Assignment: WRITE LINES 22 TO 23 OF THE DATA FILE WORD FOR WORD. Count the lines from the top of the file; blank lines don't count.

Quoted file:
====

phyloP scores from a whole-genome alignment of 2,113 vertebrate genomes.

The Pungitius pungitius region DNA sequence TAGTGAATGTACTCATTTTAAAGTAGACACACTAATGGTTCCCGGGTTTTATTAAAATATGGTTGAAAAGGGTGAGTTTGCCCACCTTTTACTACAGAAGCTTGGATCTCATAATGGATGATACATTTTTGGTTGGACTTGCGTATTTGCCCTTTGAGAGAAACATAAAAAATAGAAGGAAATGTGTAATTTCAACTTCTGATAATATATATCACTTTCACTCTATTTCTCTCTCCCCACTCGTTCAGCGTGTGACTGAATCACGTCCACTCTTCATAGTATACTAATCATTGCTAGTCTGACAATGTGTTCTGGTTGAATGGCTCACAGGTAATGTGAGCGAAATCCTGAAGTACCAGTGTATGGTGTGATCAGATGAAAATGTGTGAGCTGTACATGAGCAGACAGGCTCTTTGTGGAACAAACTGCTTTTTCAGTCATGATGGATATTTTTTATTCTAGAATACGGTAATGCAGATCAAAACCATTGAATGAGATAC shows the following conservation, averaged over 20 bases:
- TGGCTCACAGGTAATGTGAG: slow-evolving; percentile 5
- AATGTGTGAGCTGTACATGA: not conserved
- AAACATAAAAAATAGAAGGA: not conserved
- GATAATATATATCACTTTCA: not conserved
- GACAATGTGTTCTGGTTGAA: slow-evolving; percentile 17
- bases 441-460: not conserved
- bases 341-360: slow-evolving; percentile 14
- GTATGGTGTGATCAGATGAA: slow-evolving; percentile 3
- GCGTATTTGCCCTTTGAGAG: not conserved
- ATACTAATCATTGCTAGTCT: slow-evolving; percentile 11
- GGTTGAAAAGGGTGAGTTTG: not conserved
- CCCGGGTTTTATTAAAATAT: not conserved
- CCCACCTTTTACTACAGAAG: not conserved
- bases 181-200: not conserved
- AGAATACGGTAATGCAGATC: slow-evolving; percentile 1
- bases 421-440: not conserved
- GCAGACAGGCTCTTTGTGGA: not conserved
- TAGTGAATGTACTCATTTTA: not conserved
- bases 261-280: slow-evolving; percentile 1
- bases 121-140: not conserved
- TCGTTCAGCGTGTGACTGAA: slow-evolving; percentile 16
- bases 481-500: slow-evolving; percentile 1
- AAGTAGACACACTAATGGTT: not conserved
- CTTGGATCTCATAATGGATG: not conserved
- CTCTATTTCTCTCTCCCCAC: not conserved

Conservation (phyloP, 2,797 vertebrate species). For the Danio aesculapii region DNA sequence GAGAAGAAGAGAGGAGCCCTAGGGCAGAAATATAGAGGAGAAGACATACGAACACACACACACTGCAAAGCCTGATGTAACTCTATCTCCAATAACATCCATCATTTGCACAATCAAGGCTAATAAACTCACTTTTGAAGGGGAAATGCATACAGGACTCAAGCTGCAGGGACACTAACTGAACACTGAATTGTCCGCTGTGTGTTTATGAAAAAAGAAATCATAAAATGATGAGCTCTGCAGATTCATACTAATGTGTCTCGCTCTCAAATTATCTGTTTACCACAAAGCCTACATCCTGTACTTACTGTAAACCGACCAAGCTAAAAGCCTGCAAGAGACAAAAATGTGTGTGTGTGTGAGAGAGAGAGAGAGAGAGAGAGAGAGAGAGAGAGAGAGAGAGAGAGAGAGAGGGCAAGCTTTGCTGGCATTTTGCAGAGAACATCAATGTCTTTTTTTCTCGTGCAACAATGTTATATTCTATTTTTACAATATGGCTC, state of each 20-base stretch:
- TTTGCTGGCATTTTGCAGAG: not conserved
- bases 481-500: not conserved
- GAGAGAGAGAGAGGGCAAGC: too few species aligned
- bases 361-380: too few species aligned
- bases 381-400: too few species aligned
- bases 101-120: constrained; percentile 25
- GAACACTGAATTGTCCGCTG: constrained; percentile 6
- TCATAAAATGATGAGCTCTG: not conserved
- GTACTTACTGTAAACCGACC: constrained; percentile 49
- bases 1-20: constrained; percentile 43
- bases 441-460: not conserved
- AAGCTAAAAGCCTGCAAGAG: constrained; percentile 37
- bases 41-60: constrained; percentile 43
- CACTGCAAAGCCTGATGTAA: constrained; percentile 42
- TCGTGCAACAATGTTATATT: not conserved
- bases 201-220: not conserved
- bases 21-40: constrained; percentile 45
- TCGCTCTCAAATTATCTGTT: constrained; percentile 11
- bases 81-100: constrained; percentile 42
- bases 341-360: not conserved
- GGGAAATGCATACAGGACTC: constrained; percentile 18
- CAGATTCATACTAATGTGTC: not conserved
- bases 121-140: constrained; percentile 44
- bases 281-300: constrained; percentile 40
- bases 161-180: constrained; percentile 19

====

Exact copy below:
- bases 121-140: not conserved
- TCGTTCAGCGTGTGACTGAA: slow-evolving; percentile 16